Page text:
What is it Good For?
We all heard it thousands of times. How much can you lift? Just about everyone that works out simply “lifts” weights, never putting much thought into properly lowering the load during exercises. Everyone has done it, while were doing a set we simply drop the weight rapidly from the top of the lift back to the bottom with absolutely no control during the lowering portion. But little did we know the lowering part of each repetition is equally as important if not more as just lifting the weight.
In order to better understand how the lowering (Eccentric) portion works, we are going to look at some of the main benefits of eccentric training or negatives and why you should implement this strategy right away!
What is Eccentric Training?
As we briefly mentioned above, believe it or not if you have done some form of weight training, you also have certainly done at least some eccentric movements.
While we perform any sort of weight bearing movement, two types of muscle contractions are involved, concentric and eccentric. Now, to understand eccentric contractions we must first know a little more about the concentric ones first.
Concentric or positive contractions shorten our muscles, for example, while performing a bicep curl our bicep muscles tighten or shorten when the dumbbell goes up. And eccentric contractions, are just the opposite. During the lower portion of the movement when we drop the weight, the muscles are forcibly lengthened. Or simplified, eccentric contractions slow down the movements (reduce/slow/stop) while the gravity is pulling them down, which is why they are called eccentric or negative contractions.
Pull ups are another very common example you should be able to relate to. When you are performing a pull up, your back muscles prevent your body from falling too fast and too quickly down. This helps you to control the whole pulling movement.
Now that you have a basic idea of what an eccentric contraction is, let us see what sort of benefits eccentric training can provide.
Methods of Eccentric Training
Eccentric or negative rep training is very useful for bodybuilders and other fitness enthusiasts who want to increase their muscular development since this technique overloads the muscles, helping them to achieve hypertrophy. By overloading muscle eccentric training creates tears in the muscle fibers which rebuild themselves bigger and stronger as time passes (1). In short there is more time under tension which causes more neural fatigue. In addition to tiring your nervous system, you also have to recruit more muscle fiber to help with the slowing or stopping of the load.
Using eccentric training at the begging of each workout session can significantly impact strength performance. Available research clearly shows that implementing negative or eccentric repetitions can increase the 1RM (the maximum amount of weight one can lift) by a worthy degree (2). By challenging our muscle this way, we are able to recruit faster twitch muscle fibers to work through the lift. The body will respond by rebuilding more and stronger fast twitch muscle fibers so that we can meet the challenge next time, increasing the overall strength, including both concentric and eccentric portions of every movement.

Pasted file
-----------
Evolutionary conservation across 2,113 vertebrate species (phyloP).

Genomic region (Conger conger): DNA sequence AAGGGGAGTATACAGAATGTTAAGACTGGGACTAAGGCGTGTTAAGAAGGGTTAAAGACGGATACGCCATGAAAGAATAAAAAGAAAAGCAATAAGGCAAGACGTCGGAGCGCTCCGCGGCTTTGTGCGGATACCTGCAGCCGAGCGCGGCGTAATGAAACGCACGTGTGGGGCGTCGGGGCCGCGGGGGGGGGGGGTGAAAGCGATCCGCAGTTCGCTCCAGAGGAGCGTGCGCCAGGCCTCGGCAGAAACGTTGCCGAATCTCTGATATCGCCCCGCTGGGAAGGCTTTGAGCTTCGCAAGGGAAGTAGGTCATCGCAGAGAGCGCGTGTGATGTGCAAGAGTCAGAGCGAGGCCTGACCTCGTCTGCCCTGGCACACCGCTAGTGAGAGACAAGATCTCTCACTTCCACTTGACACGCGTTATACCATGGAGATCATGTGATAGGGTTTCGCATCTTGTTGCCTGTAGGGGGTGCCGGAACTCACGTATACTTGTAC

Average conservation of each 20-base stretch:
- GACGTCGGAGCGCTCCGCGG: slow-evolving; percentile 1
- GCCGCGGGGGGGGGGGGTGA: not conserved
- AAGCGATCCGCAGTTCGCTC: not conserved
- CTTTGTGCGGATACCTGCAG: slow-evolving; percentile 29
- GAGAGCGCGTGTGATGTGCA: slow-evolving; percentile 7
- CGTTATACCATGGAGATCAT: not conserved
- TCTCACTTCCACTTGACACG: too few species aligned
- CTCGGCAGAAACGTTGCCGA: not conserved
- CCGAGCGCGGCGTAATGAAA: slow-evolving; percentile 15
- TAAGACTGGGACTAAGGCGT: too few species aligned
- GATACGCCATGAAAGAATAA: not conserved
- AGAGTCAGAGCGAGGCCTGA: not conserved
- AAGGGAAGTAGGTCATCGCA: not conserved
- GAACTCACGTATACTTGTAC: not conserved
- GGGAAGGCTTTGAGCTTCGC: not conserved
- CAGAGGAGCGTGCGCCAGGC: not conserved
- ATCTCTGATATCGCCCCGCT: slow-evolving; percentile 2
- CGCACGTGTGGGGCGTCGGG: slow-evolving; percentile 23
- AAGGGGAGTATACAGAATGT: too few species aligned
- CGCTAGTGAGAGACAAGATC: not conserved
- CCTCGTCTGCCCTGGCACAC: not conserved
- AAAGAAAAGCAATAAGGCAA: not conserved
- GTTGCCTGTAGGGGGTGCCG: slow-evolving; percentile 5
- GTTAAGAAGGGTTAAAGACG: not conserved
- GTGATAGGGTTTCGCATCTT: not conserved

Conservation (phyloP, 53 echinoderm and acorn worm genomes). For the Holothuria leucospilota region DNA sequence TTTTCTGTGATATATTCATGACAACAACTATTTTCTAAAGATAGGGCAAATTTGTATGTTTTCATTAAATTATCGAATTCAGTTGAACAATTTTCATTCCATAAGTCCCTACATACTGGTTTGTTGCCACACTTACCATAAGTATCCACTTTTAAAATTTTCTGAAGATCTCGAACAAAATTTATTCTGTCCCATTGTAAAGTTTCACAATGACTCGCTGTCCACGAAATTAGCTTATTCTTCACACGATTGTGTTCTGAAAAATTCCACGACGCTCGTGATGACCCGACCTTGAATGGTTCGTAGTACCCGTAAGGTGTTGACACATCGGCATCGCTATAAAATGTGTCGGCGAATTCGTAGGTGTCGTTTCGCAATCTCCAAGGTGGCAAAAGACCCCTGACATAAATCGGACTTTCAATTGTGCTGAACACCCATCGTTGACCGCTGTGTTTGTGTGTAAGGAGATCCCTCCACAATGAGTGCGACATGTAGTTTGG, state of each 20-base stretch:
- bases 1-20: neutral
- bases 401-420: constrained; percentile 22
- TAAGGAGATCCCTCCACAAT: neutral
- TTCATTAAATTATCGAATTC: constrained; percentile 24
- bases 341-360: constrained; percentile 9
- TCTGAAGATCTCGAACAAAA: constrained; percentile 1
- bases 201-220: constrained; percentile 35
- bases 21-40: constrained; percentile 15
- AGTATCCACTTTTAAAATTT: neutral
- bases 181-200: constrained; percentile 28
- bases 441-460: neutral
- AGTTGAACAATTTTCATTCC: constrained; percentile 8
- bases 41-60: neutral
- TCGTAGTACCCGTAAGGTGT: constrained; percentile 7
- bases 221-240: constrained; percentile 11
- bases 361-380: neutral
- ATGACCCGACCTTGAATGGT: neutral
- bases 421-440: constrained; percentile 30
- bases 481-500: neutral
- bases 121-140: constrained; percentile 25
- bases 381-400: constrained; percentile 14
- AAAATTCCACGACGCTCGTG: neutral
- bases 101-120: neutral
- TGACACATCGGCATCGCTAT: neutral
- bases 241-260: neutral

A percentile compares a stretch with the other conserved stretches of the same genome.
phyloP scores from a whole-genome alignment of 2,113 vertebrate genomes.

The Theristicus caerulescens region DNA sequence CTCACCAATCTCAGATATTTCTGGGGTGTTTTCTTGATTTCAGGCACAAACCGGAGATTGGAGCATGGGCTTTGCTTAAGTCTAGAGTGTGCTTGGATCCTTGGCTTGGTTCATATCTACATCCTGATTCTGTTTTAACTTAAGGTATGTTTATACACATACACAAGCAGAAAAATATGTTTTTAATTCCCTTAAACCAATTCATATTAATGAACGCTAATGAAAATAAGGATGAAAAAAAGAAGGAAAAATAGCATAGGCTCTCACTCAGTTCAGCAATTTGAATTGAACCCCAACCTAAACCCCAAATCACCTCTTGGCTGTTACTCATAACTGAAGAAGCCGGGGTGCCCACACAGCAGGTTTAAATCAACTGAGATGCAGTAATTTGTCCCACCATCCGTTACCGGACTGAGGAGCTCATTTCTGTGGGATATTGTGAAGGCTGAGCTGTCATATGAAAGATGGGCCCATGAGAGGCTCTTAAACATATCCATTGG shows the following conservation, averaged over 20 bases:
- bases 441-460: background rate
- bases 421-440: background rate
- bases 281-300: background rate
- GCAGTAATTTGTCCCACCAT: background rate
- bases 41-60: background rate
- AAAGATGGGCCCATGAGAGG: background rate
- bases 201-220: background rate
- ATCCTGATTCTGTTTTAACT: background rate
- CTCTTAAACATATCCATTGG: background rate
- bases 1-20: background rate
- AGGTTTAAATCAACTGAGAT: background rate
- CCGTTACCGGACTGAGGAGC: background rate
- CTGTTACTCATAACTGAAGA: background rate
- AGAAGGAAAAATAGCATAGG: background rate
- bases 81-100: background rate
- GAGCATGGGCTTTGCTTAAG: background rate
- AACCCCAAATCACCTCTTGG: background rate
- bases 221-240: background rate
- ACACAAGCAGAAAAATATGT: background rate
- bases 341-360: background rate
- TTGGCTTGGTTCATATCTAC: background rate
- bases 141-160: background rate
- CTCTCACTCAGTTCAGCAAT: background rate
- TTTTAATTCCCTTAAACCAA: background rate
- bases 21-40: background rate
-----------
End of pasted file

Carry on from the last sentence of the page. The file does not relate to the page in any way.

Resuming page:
Plateaus are definitely one of the more frustrating parts of working out. However, this issue can be easily fixed by using eccentric movements after each given set is finished. For example, say you are performing a set of barbell bicep curls with 50 lbs on the bar. If you can perform 8 reps on your own, after you finish the 8 reps you would get help from a training partner or you would swing the weight back up and squeeze out two to three forced (eccentric) reps. You would lower the bar very slowly during the eccentric phase to experience the full benefits from them. This method of training produces extraordinary results in terms of plateau busting (3).
Believe it or not, eccentric training can even prevent injuries. Our muscles have actually an optimum length for producing peak contractions, and as muscle lengthens beyond their optimal length, tension levels decrease. This descending portion of tension is thought to be the region of high vulnerability in which muscle injuries occur often. Many experts believe that athletes who induce peak tension at shorter than normal muscle lengths are more likely to suffer from acute muscle strains. Fortunately, this problem can be solved with eccentric training. This form of training is found to consistently increase the optimum length of tension, meaning that with time our muscles and tendons can have a lower risk of injury (4).
Methods of Eccentric Training
Here are some of the more popular eccentric training methods out there:
This method of eccentric training requires the attention of a training buddy, allowing it to be completely safe. The weight used will be approximately 100-140% of your 3RM, or in other words the maximum amount of weight you can lift for three reps. You should not lift the weight during the concentric portion of the lift, you’re spotter, coach, or trainer lifts the weight for you and from the starting position you release the weight slowly, pushing you to the limit.
This method also requires the help from a spotter. Eccentric finishers are performed after you finish a given set, the spotter will then lift the weight up and you will do slow and control movements for as many eccentric reps you can. This method achieves momentary muscular failure.
Emphasized Eccentric Training
Finally a form of eccentric training that doesn’t require the guidance of a spotter. Emphasized eccentrics are very safe as they use the lighte